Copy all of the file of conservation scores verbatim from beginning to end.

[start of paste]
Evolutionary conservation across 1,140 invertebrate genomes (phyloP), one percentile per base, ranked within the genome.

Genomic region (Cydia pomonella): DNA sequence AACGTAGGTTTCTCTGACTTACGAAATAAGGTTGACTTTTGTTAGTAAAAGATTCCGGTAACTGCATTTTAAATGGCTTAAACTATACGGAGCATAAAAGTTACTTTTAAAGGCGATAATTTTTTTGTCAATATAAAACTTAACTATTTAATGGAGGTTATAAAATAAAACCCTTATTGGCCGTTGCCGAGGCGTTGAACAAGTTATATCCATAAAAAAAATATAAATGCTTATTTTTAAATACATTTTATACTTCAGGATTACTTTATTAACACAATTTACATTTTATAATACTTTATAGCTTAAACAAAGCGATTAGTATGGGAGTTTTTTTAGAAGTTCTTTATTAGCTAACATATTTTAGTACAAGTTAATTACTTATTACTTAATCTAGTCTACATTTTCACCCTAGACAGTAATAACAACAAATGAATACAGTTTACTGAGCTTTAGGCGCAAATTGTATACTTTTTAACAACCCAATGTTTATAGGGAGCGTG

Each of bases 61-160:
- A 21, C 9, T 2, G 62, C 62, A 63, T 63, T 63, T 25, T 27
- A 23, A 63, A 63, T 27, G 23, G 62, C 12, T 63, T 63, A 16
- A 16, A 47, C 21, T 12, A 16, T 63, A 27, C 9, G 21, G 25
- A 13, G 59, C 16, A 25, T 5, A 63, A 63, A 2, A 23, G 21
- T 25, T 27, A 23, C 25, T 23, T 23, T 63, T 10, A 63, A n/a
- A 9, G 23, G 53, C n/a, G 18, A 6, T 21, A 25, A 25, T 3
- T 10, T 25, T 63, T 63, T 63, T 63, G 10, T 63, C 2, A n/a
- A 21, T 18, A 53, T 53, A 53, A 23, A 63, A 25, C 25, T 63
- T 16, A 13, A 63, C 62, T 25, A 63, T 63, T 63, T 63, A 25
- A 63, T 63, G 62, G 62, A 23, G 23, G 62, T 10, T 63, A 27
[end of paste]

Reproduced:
Evolutionary conservation across 1,140 invertebrate genomes (phyloP), one percentile per base, ranked within the genome.

Genomic region (Cydia pomonella): DNA sequence AACGTAGGTTTCTCTGACTTACGAAATAAGGTTGACTTTTGTTAGTAAAAGATTCCGGTAACTGCATTTTAAATGGCTTAAACTATACGGAGCATAAAAGTTACTTTTAAAGGCGATAATTTTTTTGTCAATATAAAACTTAACTATTTAATGGAGGTTATAAAATAAAACCCTTATTGGCCGTTGCCGAGGCGTTGAACAAGTTATATCCATAAAAAAAATATAAATGCTTATTTTTAAATACATTTTATACTTCAGGATTACTTTATTAACACAATTTACATTTTATAATACTTTATAGCTTAAACAAAGCGATTAGTATGGGAGTTTTTTTAGAAGTTCTTTATTAGCTAACATATTTTAGTACAAGTTAATTACTTATTACTTAATCTAGTCTACATTTTCACCCTAGACAGTAATAACAACAAATGAATACAGTTTACTGAGCTTTAGGCGCAAATTGTATACTTTTTAACAACCCAATGTTTATAGGGAGCGTG

Each of bases 61-160:
- A 21, C 9, T 2, G 62, C 62, A 63, T 63, T 63, T 25, T 27
- A 23, A 63, A 63, T 27, G 23, G 62, C 12, T 63, T 63, A 16
- A 16, A 47, C 21, T 12, A 16, T 63, A 27, C 9, G 21, G 25
- A 13, G 59, C 16, A 25, T 5, A 63, A 63, A 2, A 23, G 21
- T 25, T 27, A 23, C 25, T 23, T 23, T 63, T 10, A 63, A n/a
- A 9, G 23, G 53, C n/a, G 18, A 6, T 21, A 25, A 25, T 3
- T 10, T 25, T 63, T 63, T 63, T 63, G 10, T 63, C 2, A n/a
- A 21, T 18, A 53, T 53, A 53, A 23, A 63, A 25, C 25, T 63
- T 16, A 13, A 63, C 62, T 25, A 63, T 63, T 63, T 63, A 25
- A 63, T 63, G 62, G 62, A 23, G 23, G 62, T 10, T 63, A 27